Getting a loan is not more difficult today in reality, it's just that all items are reviewed more stringently. Buyers still have low down payment requirements - sometimes of zero. Veterans can get 100% financing and the best rates available for both conforming and jumbo loans. FHA allows as little as 3.5% down and even that can be gifted. So as a buyer, you must help your savvy mortgage professional speed your approval along. Yes, there is a list of items that needs to be collected by the borrower and forwarded to the mortgage professional, but in the end, good home prices and low rates mean no worries.

    Recently, I've seen a lot of buyers lose contract offers. They are pre-qualified and ready to buy, but they think it's a buyer's market Well yes it may be, but remember you are not the only buyer! Look at the whole picture, the price, the interest rate, the closing costs the seller is paying, the title the seller is paying for, the home warranty the seller is paying for, etc., and be reasonable. Step into the seller's shoes, as I want the seller to step into the buyer's shoes.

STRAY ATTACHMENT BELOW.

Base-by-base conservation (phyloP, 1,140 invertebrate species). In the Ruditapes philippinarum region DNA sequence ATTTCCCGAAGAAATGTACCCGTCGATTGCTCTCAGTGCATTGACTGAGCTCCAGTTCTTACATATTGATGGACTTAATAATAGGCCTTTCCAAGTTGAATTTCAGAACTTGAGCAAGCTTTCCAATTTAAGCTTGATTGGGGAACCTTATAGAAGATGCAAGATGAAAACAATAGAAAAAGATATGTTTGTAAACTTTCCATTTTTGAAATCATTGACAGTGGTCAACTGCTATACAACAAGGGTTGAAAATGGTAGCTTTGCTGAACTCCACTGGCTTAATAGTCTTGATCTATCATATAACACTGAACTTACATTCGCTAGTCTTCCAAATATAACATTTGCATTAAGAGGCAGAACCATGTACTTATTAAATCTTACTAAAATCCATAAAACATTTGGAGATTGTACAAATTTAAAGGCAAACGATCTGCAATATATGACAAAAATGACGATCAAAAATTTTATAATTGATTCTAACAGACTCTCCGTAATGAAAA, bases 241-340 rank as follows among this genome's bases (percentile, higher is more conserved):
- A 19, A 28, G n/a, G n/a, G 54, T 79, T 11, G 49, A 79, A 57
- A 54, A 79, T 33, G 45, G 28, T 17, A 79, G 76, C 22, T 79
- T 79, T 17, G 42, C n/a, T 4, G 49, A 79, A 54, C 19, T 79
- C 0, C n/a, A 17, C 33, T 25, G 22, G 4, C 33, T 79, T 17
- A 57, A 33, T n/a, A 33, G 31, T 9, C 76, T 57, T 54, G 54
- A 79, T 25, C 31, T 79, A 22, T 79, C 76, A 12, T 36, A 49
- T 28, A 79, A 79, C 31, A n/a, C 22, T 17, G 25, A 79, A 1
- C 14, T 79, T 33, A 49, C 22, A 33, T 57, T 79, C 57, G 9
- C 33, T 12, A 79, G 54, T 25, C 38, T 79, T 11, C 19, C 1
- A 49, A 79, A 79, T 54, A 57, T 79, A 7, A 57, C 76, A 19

If nothing else, as Americans we negotiate our deals in the free world. Freedom to negotiate is our given right, but don't be stubborn. Remember that in less than a month the house will be your home - a place to raise a family, to play catch with your dog, or to hear your grandchildren laugh. Can you put a price on owning your own home?

    Remember, no matter how tough the negotiations get, surround yourself with professionals. The most important choice you may make is deciding on a REALTOR professional - the rest is easy.